As the most famous vegans in world sport, Virat Kohli and Novak Djokovic have the power to drive millions around the world onto their path.
But nutritionist Shiny Surendran warned athletes that blindly following their heroes, completely avoiding animal products including milk, may not be a good idea — especially if they don’t include adequate alternate nutrients in their diet.
In a series of webinars and discussions during the lockdown, the Chennai-based Shiny, who has completed a two-year course in sports nutrition from the International Olympic Committee (IOC), stressed the importance of a healthy gut.
She highlighted the problem of food intolerance, where someone does everything right and still does not have optimum levels of energy, as was the case with Djokovic before he was diagnosed with gluten intolerance. Advising every sports association to have a qualified nutritionist on board, Shiny said that tweaking food habits and customising it to each athlete was vital to high performance.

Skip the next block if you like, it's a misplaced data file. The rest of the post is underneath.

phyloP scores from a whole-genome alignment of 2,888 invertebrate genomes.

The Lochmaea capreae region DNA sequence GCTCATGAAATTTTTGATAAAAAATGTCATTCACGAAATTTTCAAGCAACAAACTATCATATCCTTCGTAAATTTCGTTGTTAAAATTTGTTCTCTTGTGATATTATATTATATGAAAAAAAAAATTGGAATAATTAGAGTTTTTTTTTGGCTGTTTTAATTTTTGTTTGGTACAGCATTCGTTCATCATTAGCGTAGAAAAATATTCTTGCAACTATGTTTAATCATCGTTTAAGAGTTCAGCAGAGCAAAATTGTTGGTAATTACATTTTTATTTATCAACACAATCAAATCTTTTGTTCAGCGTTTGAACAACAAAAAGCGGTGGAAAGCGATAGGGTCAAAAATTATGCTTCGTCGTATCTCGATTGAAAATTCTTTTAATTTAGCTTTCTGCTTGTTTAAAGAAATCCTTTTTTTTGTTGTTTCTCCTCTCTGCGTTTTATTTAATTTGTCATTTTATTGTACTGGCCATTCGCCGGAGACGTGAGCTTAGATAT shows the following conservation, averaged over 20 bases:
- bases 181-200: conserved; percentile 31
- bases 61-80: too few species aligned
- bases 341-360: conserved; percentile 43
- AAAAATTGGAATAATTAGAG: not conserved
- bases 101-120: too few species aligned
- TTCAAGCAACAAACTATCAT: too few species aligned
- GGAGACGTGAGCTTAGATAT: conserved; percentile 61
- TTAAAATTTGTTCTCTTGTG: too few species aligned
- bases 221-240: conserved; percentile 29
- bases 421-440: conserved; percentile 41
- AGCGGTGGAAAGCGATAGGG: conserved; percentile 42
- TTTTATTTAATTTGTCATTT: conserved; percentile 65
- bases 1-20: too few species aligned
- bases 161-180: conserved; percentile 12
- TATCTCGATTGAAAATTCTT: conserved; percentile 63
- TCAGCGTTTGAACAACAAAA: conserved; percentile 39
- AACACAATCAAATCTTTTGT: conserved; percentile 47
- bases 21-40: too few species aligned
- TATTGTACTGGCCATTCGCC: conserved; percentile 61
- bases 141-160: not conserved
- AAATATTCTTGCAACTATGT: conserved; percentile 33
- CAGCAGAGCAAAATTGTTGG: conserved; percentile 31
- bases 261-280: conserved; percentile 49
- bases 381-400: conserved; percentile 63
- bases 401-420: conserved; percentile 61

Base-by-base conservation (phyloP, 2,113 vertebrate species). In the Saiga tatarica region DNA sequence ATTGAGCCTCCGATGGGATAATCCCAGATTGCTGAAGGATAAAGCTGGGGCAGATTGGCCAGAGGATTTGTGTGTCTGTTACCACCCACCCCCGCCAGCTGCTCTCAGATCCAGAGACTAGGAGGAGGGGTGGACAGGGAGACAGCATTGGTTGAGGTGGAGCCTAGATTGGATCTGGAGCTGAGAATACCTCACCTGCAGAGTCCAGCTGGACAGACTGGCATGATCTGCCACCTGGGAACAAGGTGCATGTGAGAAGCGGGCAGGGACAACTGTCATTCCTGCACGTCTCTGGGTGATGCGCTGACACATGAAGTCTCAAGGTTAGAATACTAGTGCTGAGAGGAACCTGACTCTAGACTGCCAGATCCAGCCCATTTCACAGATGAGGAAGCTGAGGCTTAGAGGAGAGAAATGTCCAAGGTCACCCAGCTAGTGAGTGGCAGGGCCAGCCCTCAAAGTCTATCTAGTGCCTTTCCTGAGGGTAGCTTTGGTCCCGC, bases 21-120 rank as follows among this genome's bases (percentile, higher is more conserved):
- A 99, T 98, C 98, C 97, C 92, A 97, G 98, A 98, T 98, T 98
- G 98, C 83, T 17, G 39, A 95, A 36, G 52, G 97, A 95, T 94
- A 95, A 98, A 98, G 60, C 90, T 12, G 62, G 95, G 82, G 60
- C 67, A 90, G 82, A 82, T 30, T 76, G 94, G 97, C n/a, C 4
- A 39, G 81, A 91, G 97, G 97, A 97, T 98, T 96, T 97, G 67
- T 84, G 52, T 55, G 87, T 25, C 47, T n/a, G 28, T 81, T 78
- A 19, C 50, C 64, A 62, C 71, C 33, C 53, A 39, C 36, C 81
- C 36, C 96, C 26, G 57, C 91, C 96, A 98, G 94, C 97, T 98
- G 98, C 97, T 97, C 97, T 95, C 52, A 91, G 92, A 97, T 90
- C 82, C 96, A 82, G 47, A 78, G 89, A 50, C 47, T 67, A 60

“Foods that grow in your city or nearby districts are loaded with nutrients. Eat what your ancestors ate and choose freshly prepared foods,” she said, quoting medical expert Dr. Mark Hyman.
“The requirement for nutrients varies throughout the year,” Shiny said, emphasising the need for different intake during off-season, pre-competition and injury-rehabilitation periods.
Talking about food allergies and intolerance, Shiny said that “once the diet is customised, there will be marked improvement in sharpness of mind, quickness in decision making, better recovery, improvement in muscle mass, etc.”
Leander Paes was impressed by Shiny’s suggestion of first having a cup of water to check the reality of a sudden feeling of hunger.
Pointing out how even simple food like fermented rice contained rich nutrients, Shiny said that it was important to know all the options and choose sensibly.